Preventing and treating bowel cancer
University of Glasgow
School of Medical Sciences
Professor Chris Paraskeva is an international expert in bowel cancer. He leads the Cancer Research UK Colorectal Tumour Biology Research Group at the University of Bristol. His team is looking into many different aspects of bowel cancer including new ways to both prevent and treat the disease.
There is strong evidence to suggest that drugs such as aspirin can help to prevent bowel cancer. Professor Paraskeva is investigating how aspirin and other related drugs (collectively known as Nonsteroidal anti-inflammatory drugs - NSAIDs) bring about this protective effect. NSAIDs have been shown to block the production of molecules called prostaglandins, so the team are looking specifically at how prostaglandins are involved in bowel cancer development.
Professor Paraskeva is also studying the protective effect of parts of our diet such as fibre and vitamins, which are thought to play a role in helping to prevent bowel cancer.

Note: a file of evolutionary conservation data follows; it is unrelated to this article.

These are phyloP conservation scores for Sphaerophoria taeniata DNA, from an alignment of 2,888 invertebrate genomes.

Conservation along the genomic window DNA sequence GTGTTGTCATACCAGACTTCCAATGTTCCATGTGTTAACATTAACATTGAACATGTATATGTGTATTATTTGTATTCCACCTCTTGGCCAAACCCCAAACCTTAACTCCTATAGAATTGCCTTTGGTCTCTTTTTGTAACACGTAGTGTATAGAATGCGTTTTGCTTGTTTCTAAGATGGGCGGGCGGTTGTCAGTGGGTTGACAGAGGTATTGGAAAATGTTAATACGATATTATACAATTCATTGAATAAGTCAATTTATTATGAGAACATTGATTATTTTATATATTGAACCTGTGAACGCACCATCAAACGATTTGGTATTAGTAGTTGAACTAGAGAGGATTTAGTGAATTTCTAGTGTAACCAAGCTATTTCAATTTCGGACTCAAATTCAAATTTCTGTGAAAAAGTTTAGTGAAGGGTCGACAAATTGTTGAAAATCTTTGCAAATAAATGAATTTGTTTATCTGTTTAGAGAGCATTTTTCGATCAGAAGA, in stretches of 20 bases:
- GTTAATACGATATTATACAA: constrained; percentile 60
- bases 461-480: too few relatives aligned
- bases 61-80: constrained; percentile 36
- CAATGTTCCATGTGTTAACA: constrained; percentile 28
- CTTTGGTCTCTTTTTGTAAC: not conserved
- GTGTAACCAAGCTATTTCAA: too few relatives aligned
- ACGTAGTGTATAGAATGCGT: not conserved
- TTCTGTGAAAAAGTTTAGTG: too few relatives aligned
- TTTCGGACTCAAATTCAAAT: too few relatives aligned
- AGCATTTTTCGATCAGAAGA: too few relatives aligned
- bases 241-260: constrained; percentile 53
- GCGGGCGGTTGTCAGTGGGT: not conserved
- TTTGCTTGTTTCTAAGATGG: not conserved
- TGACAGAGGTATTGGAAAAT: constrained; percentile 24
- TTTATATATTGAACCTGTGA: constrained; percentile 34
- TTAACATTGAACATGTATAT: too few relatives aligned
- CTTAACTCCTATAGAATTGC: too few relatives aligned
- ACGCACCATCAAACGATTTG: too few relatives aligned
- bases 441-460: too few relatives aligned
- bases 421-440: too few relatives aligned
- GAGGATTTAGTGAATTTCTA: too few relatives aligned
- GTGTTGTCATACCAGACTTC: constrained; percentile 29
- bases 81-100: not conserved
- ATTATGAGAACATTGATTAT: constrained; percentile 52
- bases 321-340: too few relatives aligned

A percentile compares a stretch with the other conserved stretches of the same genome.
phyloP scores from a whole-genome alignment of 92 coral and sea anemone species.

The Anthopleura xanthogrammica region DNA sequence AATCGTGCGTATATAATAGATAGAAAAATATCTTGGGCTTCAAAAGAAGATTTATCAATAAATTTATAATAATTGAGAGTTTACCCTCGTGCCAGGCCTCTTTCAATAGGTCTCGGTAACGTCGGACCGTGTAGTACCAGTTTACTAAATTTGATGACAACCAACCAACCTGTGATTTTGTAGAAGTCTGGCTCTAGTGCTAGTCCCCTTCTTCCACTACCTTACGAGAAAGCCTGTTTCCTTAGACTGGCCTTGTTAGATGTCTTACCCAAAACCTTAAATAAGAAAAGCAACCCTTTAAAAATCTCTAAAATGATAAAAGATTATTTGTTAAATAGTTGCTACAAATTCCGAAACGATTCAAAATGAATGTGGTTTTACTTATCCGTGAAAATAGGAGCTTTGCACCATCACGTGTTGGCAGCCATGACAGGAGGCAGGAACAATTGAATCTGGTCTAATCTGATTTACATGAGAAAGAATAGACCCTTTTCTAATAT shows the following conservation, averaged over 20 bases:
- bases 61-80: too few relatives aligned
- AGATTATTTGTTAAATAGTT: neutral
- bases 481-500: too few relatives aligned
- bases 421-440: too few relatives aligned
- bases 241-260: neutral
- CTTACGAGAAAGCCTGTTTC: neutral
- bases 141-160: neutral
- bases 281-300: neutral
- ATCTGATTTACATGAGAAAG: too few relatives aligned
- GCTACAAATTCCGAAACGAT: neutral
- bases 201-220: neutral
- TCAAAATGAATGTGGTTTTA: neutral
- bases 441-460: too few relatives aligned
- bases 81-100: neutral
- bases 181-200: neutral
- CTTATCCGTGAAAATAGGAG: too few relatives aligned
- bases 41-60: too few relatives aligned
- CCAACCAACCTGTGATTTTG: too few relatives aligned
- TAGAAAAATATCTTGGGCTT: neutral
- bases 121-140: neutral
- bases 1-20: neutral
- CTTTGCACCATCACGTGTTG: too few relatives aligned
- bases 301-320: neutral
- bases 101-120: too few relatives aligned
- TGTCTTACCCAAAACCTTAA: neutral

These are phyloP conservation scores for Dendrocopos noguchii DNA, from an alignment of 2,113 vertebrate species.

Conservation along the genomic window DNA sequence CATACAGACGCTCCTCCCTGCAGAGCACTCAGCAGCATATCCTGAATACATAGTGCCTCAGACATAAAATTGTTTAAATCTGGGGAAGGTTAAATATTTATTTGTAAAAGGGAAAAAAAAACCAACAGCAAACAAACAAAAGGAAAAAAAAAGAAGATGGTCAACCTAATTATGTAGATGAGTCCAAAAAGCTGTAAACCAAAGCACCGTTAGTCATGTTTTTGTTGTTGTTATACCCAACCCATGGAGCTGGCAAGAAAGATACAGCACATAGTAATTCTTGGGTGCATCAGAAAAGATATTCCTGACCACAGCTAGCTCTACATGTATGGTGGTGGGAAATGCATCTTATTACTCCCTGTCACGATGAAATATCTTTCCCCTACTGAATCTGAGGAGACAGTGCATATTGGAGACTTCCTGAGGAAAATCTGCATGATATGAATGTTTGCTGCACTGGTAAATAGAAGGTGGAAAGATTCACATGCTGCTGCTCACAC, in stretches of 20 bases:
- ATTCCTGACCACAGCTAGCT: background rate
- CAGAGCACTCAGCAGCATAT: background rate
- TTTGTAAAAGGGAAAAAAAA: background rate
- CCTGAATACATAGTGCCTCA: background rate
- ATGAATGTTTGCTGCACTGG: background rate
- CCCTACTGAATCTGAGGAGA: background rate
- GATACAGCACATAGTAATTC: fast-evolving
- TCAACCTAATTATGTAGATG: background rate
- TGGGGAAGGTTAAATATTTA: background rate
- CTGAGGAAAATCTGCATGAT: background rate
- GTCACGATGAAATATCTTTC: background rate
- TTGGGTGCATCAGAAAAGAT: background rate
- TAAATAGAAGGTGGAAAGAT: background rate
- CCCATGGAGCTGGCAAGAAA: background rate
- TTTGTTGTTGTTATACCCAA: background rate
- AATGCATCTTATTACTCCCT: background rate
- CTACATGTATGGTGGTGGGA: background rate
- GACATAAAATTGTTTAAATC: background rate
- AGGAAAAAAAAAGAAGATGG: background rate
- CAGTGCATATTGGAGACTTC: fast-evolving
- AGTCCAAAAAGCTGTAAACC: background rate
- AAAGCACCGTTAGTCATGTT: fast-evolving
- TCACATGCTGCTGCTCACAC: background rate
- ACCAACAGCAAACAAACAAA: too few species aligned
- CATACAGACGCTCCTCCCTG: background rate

Developing new treatments
Professor Paraskeva and his team are also investigating new treatments for bowel cancer. One of their aims is to identify important proteins in bowel cancer cells that can be targeted with new drugs. Using fluorescent dyes, the researchers can identify proteins that are overproduced in cancer cells compared to healthy cells. Using this approach, they have already identified a protein called EP4 as a key player in bowel cancer cells and therefore a potential target for new drugs.
The group is also studying a protein called Bag-1 that is found in large quantities in pre-cancerous growths in the bowel and in early stages of bowel cancer. It appears that Bag-1 prevents cancer cells from dying. The team are currently looking at whether Bag-1's activity or production can be blocked using drugs. If so, this may be an effective approach to treat and maybe even prevent bowel cancer in the future.
Other research projects by Chris Paraskeva
Funding period: 01 January 2011 to 31 December 2015
Detection of Tumor Response to a Vascular Disrupting Agent by Hyperpolarized C-13 Magnetic Resonance Spectroscopy
Mol Cancer Ther.2010;9 :3278-3288
Detecting Response of Rat C6 Glioma Tumors to Radiotherapy Using Hyperpolarized [1-C-13]Pyruvate and C-13 Magnetic Resonance Spectroscopic Imaging
Magn Reson Med.2011;65 :557-563